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Spock's Beard - Feel Euphoria CD (album) cover


Spock's Beard


Symphonic Prog

3.25 | 386 ratings

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kev rowland
Special Collaborator
Honorary Reviewer
4 stars Okay, let's get the Genesis comparisons out of the way at the beginning shall we? A well- known band releases what is seen by many as a concept album masterpiece of great complexity, only for the singer to leave (in this case, even before a full tour is undertaken ? at least Gabriel was Rael), who was then replaced in turn by the drummer as lead singer. The band continued in a different musical area than before, and released 'A Trick Of The Tail', um, sorry, 'Feel Euphoria'. Right. SB are not Genesis, and Nick D'Virgilio is not Phil Collins, and by the way, I really enjoyed 'Snow' and return to it often, playing all of it, which isn't something that can be said about 'Lamb'.

Like many SB fans I was extremely concerned when Neal left the band. This is because he was the main songwriter, the band leader, and a multi-instrumentalist to boot. Just how were they going to replace him? I don't think that there was ever any doubt that Nick was going to take over as singer ? he always sang the encore with Neal on drums, and he has a great voice. For the new album the decision was eventually taken not to bring in a new musician, with Ryo taking over the entire keyboard playing, although the band did collaborate with some outside songwriters. Without Neal they have moved away from much of the overtly proggy material and more into a hard rock area, although in many ways they could argue that they are more progressive than before as they have now moved away from much of the Spock's Beard 'sound'.

The album starts with "Onomatopoeia", which my dictionary defines as 'using words that imitate the sound they denote' and with hissing fires and ticking clocks they probably have it right. When I first played this I couldn't believe what I was hearing, as this is a rock song first and foremost ? blasting along, certainly for the first section. I couldn't believe what I was hearing, where was the SB I loved? The more I played this the more I fell in love with it. I believe that the guys have placed this as the opener just to wake everybody up and demand to be met on their own ground. They are not the band that they were when Neal was involved, they have evolved. Evolution means change, and this is something I now welcome, although it was hard the first time. Actually, there is a lot going on in this track, with gentle harmony vocals as well as crunching guitars.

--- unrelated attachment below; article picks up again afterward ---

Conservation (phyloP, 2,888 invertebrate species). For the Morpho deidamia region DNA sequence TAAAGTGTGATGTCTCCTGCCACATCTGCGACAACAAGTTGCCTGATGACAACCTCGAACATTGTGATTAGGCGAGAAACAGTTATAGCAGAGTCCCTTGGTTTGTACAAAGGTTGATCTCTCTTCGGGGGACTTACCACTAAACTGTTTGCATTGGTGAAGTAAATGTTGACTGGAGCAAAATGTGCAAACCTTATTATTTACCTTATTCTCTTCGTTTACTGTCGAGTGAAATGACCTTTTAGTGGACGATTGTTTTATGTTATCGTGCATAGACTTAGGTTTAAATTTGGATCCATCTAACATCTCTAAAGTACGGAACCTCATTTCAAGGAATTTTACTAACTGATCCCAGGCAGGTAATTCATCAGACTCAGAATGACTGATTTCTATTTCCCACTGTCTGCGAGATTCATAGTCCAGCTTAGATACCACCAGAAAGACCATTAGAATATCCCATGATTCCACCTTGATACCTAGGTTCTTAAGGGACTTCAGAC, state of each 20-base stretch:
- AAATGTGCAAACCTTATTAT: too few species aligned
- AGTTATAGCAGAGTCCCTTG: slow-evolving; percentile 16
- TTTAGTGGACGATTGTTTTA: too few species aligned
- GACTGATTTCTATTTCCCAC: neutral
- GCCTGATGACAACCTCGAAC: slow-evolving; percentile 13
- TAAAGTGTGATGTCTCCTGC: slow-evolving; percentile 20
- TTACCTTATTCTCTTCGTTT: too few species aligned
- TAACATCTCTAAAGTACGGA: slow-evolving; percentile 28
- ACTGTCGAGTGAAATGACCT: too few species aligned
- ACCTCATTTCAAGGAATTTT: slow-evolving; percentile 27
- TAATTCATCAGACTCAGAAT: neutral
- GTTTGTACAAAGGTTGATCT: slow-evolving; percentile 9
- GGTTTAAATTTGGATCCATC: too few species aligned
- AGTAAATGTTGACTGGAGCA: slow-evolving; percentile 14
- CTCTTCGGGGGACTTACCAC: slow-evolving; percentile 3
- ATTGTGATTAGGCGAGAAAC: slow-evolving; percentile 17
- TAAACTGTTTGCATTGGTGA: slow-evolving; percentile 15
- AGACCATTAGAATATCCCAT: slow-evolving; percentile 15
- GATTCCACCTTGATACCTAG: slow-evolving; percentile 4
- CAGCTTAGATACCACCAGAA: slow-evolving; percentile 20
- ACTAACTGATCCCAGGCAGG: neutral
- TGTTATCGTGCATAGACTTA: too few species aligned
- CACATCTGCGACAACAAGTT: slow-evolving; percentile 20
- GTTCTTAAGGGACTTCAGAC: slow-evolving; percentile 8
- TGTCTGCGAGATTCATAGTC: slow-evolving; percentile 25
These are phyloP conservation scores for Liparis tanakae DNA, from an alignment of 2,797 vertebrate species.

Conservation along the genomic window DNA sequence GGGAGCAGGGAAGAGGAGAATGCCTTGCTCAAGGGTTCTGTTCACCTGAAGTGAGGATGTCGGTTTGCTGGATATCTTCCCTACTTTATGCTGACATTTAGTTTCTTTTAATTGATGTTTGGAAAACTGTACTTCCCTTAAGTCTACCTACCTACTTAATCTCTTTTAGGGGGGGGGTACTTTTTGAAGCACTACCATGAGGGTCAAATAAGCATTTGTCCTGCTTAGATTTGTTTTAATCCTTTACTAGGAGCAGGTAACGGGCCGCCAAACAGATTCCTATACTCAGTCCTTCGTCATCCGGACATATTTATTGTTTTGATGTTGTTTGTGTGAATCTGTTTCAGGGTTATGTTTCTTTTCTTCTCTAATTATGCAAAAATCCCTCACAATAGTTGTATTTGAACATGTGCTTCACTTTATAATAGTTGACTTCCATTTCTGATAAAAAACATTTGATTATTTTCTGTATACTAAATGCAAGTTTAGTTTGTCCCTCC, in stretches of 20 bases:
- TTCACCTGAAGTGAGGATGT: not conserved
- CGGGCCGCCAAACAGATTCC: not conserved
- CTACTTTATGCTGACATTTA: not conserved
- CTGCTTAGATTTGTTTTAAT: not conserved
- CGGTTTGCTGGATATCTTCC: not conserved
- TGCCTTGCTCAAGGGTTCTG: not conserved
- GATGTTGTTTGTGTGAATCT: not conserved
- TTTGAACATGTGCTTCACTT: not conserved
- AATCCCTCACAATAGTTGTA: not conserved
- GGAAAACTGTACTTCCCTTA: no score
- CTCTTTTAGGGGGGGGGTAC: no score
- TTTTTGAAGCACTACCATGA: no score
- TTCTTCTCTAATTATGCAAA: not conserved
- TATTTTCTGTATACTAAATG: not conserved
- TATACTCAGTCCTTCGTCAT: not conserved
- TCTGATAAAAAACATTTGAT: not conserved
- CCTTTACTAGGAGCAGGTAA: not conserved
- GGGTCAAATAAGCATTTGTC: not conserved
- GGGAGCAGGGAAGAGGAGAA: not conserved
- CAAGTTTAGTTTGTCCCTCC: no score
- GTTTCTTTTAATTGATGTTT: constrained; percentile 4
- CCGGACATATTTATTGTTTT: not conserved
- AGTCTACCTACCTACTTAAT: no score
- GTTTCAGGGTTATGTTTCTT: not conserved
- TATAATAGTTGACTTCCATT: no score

From here on the band show that they have plenty of musical tricks, with Ryo showing what a fine keyboard player he is. Simple ideas such as stopping the music so that Nick can sing unaccompanied works extremely well on "The Bottom Line", with harmony vocals abounding. They are trying new ideas, the feeling that here is a band that has bonded together over time, and then been thrust together and have grown even more because of it. The title track is particularly dark and menacing, with a bleak verse contrasting against the more vibrant chorus.

The highlight of the album is the lengthy "A Guy Named Sid" which shows just how Nick has changed as a songwriter. The second section, "Same Old Story" rocks and bounces, and even if in the future they drop the whole song from the set, this is going to be in there for years. In my mind's eye I can see Nick strutting the stage as this is blasted out. The 'choir' is a bit contrived, as I cynically felt that it had been put there to show that Nick and Alan can sing fine on their own, thanks, but overall this is a masterpiece, moving through loads of different styles and rhythms.

Originally written for Feedback #76, 2003

kev rowland | 4/5 |


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